Optimized dextran–polyethylenimine conjugates are efficient non-viral vectors with reduced cytotoxicity when used in serum containing environments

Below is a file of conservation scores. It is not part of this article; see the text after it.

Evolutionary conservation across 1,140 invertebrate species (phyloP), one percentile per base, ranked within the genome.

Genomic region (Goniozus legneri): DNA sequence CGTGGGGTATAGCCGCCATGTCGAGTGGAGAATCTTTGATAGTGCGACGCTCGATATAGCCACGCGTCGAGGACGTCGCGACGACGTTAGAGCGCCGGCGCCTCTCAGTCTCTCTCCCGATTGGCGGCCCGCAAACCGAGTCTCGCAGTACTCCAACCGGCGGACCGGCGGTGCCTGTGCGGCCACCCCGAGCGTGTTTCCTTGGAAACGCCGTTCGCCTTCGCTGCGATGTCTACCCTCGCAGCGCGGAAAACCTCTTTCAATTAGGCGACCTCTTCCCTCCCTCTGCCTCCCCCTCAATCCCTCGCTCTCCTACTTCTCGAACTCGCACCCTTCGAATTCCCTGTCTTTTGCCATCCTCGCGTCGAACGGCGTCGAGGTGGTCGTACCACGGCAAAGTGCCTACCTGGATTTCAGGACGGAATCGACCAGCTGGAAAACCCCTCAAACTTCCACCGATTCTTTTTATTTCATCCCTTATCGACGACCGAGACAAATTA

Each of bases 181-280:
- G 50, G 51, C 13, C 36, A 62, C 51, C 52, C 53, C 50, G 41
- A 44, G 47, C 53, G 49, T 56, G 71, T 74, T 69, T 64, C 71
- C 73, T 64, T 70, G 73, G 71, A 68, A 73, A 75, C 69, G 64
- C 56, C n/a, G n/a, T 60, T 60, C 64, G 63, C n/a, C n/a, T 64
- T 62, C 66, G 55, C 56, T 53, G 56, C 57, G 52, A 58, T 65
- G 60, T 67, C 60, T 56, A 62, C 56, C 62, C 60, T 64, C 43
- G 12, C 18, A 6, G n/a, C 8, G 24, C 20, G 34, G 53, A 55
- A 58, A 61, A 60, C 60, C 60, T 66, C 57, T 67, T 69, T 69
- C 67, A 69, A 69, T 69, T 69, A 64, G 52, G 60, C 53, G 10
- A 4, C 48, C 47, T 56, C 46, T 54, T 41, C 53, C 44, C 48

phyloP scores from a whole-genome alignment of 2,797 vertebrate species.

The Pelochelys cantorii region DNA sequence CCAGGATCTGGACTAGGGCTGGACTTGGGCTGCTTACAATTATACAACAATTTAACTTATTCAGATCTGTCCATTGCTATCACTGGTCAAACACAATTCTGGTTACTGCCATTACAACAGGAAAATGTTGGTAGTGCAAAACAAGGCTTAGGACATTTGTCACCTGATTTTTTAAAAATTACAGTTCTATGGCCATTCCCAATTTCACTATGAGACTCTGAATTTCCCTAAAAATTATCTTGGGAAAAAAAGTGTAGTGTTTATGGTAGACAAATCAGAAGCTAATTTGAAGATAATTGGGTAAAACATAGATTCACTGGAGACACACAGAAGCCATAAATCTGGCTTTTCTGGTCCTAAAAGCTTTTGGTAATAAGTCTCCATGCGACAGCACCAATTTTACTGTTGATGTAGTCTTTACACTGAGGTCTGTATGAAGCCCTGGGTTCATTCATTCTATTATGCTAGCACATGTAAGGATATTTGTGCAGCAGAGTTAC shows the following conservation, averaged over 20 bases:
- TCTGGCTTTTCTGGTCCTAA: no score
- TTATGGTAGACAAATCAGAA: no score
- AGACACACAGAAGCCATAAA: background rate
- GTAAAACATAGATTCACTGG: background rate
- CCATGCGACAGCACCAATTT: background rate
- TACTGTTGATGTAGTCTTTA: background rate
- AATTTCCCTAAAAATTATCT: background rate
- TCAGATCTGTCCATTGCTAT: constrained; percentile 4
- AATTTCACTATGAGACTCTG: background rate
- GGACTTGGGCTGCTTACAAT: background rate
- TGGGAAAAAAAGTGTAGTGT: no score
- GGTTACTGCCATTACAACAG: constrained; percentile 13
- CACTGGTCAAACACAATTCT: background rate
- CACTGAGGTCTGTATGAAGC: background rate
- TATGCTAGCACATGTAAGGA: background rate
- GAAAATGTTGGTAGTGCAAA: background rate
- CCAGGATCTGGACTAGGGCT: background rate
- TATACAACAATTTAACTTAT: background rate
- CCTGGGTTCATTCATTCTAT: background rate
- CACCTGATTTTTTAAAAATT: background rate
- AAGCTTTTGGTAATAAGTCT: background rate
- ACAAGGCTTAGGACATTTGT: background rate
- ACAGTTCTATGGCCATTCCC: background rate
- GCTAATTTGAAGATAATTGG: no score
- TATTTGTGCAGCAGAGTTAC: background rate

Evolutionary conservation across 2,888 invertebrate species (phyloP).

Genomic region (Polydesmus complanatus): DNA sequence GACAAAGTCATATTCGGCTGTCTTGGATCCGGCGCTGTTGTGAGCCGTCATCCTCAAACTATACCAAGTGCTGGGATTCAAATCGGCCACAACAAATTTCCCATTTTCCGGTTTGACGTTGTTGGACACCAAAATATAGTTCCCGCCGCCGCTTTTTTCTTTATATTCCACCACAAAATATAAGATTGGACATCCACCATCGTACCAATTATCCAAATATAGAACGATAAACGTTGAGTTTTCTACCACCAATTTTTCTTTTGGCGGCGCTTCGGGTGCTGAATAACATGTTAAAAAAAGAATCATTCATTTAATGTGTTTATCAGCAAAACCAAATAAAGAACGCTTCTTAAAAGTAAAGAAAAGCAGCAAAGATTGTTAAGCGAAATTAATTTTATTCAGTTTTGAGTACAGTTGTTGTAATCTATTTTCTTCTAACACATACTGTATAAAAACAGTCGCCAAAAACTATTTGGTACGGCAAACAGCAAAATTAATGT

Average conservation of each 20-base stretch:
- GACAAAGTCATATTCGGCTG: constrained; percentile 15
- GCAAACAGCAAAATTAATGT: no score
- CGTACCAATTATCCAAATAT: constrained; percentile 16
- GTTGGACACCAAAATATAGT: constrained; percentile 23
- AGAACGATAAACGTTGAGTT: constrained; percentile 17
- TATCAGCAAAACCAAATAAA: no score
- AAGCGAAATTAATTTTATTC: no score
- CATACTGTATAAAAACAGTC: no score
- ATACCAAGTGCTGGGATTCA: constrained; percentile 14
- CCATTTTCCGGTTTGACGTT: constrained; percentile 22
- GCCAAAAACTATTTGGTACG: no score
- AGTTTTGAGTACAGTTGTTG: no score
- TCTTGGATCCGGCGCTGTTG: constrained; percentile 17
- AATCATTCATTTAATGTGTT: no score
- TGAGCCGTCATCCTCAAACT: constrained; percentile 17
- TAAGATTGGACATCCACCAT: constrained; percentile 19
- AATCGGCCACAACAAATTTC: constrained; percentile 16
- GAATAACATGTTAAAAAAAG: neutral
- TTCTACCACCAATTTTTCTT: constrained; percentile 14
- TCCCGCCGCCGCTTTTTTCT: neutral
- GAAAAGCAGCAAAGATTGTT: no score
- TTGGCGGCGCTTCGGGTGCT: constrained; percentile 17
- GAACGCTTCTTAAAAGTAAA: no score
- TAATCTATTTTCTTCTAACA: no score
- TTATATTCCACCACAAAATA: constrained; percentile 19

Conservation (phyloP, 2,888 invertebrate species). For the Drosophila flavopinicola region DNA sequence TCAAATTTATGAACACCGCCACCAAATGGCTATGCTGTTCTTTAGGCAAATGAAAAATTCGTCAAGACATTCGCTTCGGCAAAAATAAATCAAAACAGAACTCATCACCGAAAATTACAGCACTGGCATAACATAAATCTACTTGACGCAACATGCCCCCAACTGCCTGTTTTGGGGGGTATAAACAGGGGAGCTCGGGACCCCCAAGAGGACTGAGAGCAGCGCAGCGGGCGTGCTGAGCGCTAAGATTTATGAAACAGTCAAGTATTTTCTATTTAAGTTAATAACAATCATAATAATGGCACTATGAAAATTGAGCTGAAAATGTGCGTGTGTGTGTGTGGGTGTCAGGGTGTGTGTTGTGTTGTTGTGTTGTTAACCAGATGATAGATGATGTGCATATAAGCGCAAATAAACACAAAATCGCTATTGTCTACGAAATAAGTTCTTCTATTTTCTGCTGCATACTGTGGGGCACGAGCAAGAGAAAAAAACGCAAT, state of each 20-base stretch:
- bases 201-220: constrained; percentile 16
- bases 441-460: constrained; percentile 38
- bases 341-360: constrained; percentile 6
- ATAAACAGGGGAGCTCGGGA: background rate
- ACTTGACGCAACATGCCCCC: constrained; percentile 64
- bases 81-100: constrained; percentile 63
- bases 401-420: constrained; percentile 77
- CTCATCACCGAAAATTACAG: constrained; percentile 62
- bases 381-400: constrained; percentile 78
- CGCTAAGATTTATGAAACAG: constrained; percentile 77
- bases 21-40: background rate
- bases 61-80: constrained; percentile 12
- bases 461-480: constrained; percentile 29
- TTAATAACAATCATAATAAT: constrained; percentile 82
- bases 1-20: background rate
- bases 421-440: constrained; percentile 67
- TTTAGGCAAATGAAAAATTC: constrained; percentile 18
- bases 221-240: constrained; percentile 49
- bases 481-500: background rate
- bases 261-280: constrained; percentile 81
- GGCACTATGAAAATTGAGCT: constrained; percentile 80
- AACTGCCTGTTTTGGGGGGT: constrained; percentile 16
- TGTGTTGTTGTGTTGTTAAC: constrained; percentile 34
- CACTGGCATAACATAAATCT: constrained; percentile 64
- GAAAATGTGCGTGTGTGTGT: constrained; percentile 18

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Polyethylenimine (PEI) is a cationic polymer that is an efficient transfection reagent marred by high toxicity and a susceptibility to aggregate in the presence of serum. Dextran is a biodegradable natural polysaccharide that can be used to reduce the toxicity of PEI and increase its stability in the presence of serum. In this study, small branched PEI units (800/2000 Da) were attached to dextran (Dex; 15/100–200 kDa) to form dextran–polyethylenimine (Dex–PEI) conjugates. The Dex–PEI conjugates were then tested as a gene carrier in the model HEK293 cell line. Dex–PEI conjugates displayed significantly lower cytotoxicity than PEI (25k). Both Dex–PEI and PEI efficiently delivered firefly luciferase encoded plasmid DNA (pDNA) to the HEK293 cells. Dex–PEI resulted in moderately lower transfection efficiencies than PEI 25k when the transfection was carried out in media without serum for 4 h. However, in the presence of serum, which more accurately predicts the anticipated environment of non-viral vectors in vivo, Dex–PEI and unmodified PEI generated similar transfection efficiencies when incubated with the cells for 4 h. When the incubation time of the vectors was increased to 48 h, significantly higher transfection efficiencies were generated by Dex–PEI in comparison to PEI. Turbidity measurements showed that complexes formed between plasmid DNA and unmodified PEI were more susceptible to aggregation in serum-containing media than complexes formed from pDNA and Dex–PEI. Dex–PEI conjugates are therefore believed to have greater potential for translational applications because of lower cytotoxicity characteristics and improved stability in serum containing environments.

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